Its generic name is the serial (or series) comma, but a lot of people refer to it by a fancier name: Oxford comma.
To celebrate the end of another decade, we’ve put together eleven questions designed to test your knowledge of some random editorial facts.
What exactly is the past perfect? And what’s wrong with using it?
Chicago style doesn’t require commas when “Jr.” or “Sr.” follows a name. Until just a few decades ago, however, commas were the norm.
Welcome to our second “Chicago Style” crossword puzzle. The theme this time is specialty publishing.
Now and then, a writer or editor asks our online Q&A whether mentioning a brand name in a work of fiction requires permission or the addition of the trademark (™) or registered (®) symbol.
A few weeks ago at my local library I came across a novel I’d been wanting to read. I didn’t have time for another book, but I took it home anyway.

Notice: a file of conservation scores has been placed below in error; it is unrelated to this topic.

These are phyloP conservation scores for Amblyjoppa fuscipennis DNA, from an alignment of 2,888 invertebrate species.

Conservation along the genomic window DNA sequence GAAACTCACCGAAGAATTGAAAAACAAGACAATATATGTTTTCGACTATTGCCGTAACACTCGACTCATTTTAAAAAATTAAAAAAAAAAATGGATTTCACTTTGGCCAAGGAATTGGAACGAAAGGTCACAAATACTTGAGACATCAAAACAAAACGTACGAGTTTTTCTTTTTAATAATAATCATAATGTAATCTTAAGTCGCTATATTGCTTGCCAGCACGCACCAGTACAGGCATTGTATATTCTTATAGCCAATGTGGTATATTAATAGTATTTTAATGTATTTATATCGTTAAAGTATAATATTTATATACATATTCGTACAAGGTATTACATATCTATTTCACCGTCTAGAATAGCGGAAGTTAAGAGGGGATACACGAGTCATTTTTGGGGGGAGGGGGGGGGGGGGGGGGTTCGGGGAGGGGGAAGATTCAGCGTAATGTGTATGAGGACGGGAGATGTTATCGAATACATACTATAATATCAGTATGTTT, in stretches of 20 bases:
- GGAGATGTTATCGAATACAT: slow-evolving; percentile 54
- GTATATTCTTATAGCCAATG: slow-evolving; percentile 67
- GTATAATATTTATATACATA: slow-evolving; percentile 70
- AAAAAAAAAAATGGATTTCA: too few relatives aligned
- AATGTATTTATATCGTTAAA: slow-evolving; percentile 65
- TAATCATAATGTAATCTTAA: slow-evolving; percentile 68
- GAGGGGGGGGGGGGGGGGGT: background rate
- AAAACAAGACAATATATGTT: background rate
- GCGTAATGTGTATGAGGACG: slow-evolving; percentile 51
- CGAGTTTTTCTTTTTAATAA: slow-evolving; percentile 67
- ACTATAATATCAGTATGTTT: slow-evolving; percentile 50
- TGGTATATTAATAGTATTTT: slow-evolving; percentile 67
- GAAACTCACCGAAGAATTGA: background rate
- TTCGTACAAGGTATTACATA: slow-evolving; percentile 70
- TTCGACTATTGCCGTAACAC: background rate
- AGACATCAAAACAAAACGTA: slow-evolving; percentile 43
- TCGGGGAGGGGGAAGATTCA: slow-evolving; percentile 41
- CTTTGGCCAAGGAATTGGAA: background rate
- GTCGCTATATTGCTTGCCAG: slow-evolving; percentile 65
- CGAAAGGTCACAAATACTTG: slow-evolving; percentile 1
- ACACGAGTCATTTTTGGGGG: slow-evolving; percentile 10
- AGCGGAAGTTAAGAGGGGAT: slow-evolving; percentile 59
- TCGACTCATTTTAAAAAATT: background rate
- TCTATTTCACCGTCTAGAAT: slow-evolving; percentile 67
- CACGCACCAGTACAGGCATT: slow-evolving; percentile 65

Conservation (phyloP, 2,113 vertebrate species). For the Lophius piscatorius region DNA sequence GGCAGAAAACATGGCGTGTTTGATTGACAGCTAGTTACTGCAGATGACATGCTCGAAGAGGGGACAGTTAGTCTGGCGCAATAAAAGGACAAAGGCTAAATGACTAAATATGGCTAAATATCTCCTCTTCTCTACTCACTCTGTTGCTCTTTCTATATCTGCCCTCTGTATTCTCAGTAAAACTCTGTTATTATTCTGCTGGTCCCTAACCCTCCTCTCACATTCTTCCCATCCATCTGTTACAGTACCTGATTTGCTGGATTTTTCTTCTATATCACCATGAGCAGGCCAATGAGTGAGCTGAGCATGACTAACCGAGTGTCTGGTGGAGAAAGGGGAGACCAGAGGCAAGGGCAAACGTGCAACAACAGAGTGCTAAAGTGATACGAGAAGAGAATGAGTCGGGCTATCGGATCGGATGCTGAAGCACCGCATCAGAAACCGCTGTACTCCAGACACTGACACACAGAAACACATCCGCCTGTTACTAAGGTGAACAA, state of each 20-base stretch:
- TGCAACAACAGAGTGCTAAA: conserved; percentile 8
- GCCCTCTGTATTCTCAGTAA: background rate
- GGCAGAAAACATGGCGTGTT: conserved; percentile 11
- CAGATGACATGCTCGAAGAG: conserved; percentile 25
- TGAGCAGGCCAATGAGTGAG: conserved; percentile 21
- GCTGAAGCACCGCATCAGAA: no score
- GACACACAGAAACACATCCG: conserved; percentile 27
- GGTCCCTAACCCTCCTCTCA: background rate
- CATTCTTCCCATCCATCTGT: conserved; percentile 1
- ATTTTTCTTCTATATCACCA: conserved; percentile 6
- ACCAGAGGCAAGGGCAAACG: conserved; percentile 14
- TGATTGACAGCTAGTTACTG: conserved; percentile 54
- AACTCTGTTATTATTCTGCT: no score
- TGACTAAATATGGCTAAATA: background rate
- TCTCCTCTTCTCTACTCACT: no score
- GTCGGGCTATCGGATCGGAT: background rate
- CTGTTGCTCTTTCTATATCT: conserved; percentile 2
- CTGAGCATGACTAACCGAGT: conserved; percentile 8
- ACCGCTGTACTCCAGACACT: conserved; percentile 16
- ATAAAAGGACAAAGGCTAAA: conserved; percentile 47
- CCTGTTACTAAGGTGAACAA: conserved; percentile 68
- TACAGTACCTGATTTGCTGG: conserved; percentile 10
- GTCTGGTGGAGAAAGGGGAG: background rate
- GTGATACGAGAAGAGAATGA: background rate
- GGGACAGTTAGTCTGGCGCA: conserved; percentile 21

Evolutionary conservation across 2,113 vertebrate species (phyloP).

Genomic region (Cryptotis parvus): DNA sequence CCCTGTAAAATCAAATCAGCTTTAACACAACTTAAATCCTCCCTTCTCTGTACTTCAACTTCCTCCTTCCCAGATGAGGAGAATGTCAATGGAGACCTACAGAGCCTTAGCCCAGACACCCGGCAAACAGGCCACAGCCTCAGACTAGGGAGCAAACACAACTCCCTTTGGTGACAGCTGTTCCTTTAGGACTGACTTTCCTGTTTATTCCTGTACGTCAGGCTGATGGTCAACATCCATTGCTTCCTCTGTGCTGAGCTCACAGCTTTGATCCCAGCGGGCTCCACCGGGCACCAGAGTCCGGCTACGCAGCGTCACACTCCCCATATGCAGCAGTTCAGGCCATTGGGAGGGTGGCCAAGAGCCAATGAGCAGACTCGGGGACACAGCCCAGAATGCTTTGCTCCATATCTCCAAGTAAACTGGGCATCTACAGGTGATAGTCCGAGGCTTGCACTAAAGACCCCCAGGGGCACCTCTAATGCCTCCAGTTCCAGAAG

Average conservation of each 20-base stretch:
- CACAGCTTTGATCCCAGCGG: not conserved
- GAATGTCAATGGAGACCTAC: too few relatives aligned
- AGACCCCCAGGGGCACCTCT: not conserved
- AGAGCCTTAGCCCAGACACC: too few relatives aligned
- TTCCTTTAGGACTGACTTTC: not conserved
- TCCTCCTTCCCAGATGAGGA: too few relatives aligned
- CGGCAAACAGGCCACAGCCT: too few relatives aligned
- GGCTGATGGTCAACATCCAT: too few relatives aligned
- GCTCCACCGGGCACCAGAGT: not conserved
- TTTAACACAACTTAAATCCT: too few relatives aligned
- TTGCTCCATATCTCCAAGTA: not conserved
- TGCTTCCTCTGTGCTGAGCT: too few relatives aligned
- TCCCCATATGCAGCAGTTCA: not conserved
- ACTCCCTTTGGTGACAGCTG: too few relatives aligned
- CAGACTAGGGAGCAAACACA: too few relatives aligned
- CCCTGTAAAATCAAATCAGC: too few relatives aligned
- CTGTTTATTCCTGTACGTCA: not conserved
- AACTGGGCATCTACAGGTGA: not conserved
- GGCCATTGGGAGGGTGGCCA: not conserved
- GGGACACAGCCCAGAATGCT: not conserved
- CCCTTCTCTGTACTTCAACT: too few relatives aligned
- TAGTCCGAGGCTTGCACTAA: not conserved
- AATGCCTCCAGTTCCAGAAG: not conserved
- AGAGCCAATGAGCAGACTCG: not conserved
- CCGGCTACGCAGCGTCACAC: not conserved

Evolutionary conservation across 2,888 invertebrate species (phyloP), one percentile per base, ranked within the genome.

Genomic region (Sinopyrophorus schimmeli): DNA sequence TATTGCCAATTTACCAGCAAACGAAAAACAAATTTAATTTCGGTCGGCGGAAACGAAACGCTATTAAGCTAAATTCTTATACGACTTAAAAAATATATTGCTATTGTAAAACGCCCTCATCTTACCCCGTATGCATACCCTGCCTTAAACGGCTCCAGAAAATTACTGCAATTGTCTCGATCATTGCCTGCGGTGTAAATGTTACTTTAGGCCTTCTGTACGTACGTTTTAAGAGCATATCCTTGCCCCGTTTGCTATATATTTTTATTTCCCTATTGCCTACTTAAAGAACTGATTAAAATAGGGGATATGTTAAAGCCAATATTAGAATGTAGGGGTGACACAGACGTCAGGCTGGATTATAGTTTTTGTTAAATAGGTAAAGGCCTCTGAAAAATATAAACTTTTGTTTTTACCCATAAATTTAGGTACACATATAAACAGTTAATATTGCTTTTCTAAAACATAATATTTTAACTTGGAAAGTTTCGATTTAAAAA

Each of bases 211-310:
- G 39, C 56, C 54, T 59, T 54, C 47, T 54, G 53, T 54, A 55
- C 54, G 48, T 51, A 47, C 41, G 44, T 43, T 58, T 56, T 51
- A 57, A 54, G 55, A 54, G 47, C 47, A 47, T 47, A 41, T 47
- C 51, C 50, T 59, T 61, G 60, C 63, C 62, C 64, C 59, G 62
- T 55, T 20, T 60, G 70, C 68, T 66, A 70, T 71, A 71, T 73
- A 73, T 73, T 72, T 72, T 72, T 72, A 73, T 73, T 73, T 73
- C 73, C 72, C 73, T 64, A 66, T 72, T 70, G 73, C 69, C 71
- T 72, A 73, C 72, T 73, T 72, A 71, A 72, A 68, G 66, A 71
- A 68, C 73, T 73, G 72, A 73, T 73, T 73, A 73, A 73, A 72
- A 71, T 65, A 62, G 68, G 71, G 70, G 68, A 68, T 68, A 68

This month’s Chicago style workout, “Grammar, Part 4,” focuses on paragraphs 5.39–51 of CMOS 17, which cover personal pronouns, including their possessive and reflexive forms.
Microsoft Word does a lot of things automatically, and it does them by default. Some of these interventions are welcome. But to a copyeditor, Word’s meddling can be dangerous.
Recently I read through a book to make notes for a professional voice actor who would be reading it for an audiobook production.
One of the goals of Fiction+ has been to encourage writers and editors to leave the stylebook behind whenever it gets in the way of creative expression.